by Kathleen Duff
Wednesday evening, the Grand Island Board of Education passed three separate resolutions related to the possible 2011 capital project affecting all five public school buildings.
The first resolution, whereby the district would initiate an environmental impact assesment, as required by state law, relative to the proposed capital project, passed unanimously with a 6-0 vote.
The second resolution, whereby the district would put Proposition No. 1, a capital improvement project in the amount of $46,822,155, to public vote on Dec. 20, passed with a vote of 5-1. "Yes" votes were cast by board members Joan Droit, Glenn Bobeck, Emily Cirialo, Donna Tomkins and Board President David Goris. Trustee Tak Nobumoto voted "no." (Trustee Paul Krull was absent from the meeting and did not vote.)
The third resolution, whereby the district would put Proposition No. 2, a capital improvement project in the amount of $4,596,629, to public vote on Dec. 20, passed with a vote of 5-1. "Yes" votes were cast by board members Droit, Bobeck, Cirialo, Tomkins and Goris, with Nobumoto dissenting.
The votes come after months of building condition investigations by Cannon Design and cost estimating on the part of Campus Construction Management, and debate and consideration on the part of the Board of Education and the district's facility committee.
The special board workshops held last Saturday and Monday evening prioritized construction deemed most important and eliminated or postponed to a 3-5 year plan other portions of the building condition survey. The discussions resulted in the boxed totals which were voted on Wednesday.
Proposition No. 1, the larger capital project, should come close to being fully "aidable" from New York state, resulting on a "0 impact" for Grand Island taxpayers, according to the district. This proposition includes a variety of health and safety items such as better security systems and fixes for crumbling infrastructure, to technology improvements such as updated wireless accesss.
Proposition No. 2 would include updated auditorium seating and various athletic upgrades and fixes. Proposition No. 2 could result in a small tax impact (1/2 to 1 percent increase). The board is also proposing that $5,033,900 from the district reserve fund go to building a new transportation facility (bus garage).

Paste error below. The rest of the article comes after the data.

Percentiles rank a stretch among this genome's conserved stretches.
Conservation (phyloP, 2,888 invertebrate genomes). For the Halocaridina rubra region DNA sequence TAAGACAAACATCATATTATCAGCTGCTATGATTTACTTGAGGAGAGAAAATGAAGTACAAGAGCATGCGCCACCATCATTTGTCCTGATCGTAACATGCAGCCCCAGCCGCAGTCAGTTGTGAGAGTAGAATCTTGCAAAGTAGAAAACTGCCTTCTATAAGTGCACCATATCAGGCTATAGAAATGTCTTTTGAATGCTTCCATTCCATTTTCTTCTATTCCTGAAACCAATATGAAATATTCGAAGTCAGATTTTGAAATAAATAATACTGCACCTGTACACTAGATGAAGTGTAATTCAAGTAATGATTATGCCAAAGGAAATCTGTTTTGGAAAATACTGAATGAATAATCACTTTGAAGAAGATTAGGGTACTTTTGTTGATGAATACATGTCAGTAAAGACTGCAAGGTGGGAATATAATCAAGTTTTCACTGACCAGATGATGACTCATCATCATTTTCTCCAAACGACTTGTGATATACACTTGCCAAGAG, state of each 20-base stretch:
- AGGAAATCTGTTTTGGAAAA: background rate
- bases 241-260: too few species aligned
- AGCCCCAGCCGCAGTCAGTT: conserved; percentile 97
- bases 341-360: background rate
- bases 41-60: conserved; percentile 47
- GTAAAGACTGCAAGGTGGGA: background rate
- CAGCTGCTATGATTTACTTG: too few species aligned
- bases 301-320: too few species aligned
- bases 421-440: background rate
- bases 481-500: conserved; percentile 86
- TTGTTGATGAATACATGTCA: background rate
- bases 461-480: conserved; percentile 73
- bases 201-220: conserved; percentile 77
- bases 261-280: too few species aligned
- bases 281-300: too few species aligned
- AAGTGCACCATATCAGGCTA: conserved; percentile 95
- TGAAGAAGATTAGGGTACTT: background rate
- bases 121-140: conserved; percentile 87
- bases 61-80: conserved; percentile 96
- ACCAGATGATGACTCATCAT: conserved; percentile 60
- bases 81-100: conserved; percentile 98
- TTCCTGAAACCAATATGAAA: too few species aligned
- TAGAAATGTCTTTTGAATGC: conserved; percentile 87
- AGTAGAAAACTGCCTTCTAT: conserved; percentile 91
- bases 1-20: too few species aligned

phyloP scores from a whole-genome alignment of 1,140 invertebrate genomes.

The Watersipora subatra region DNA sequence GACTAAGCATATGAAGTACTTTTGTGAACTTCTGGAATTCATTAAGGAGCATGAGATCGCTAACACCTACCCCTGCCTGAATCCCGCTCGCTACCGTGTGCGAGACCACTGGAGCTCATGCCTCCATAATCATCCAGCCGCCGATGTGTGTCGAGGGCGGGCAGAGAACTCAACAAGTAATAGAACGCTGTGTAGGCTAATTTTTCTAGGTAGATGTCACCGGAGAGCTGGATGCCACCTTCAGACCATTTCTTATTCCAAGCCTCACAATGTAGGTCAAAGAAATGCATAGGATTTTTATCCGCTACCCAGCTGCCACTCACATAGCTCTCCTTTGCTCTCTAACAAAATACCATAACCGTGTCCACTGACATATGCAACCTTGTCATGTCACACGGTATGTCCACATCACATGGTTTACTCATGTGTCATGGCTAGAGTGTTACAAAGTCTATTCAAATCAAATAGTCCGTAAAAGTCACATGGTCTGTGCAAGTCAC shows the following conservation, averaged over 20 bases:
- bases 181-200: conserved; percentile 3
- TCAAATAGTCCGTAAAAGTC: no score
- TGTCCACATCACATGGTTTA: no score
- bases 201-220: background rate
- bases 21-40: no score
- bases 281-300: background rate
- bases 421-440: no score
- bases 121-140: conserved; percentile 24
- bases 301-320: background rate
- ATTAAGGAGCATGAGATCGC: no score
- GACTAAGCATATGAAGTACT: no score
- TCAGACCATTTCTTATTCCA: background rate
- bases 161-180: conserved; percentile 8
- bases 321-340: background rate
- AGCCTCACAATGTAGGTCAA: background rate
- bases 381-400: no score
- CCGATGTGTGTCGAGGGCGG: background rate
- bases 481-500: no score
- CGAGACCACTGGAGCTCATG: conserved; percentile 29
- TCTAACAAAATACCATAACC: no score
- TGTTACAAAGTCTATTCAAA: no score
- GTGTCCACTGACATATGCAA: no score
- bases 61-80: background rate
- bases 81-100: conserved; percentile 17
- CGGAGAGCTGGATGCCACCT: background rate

Board member Nobumoto questioned why items in Proposition No. 2 were deemed less necessary than some items in Proposition No. 1. Tomkins pointed out that the items were arrived at following hours of discussion at Saturday's workshop meeting. Cirialo emphasized that the larger pieces of Proposition No. 1 needed to go forward intact to avoid costly redos of neglected portions in the future.
Superintendent of Schools Robert Christmann called the proposals "one terrific project." He added that the legal notices would be posted in the Island Dispatch beginning next week and would run for four weeks.
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The Grand Island Central School District is 29th among upstate school districts according to a ranking by Business First.
Pittsford Central School District is the top-rated public school system in upstate New York, according to new rankings issued Thursday by the Buffalo-based business publication.
Pittsford, a district in suburban Rochester, earned the highest score among 431 upstate districts in Business First's analysis of four years of standardized test data.
Business First has issued annual performance ratings for Western New York's schools since 1992, using raw data from the New York State Education Department. (The latest ratings were released in June. The active link is http://tinyurl.com/wnyguide.)
Business First's new upstate ratings cover a much broader territory, encompassing the 48 New York counties that are north of the 42nd parallel. (Districts that lack a high school or that have fewer than 260 students were excluded from the rankings.)
Each district has been rated on its students' annual performances on 21 Regents exams and statewide tests during the period of 2007-10. Final scores are based on 172 statistical indicators - the same formula that generated this year's Western New York and rankings.
Complete standings, along with an array of interactive databases and regional rankings, are posted on Business First's website athttp://tinyurl.com/upstate2011.
Business First has already issued academic rankings for two of these areas (Western New York and the Rochester Area), which can be found in a separate publication, the 2011-12 Guide to Western New York Schools.
Rankings of Note
1. Pittsford (Monroe County)
2. Fayetteville-Manlius (Onondaga County)
3. Brighton (Monroe County)
13. East Aurora
20. Orchard Park
27. Alden29. Grand Island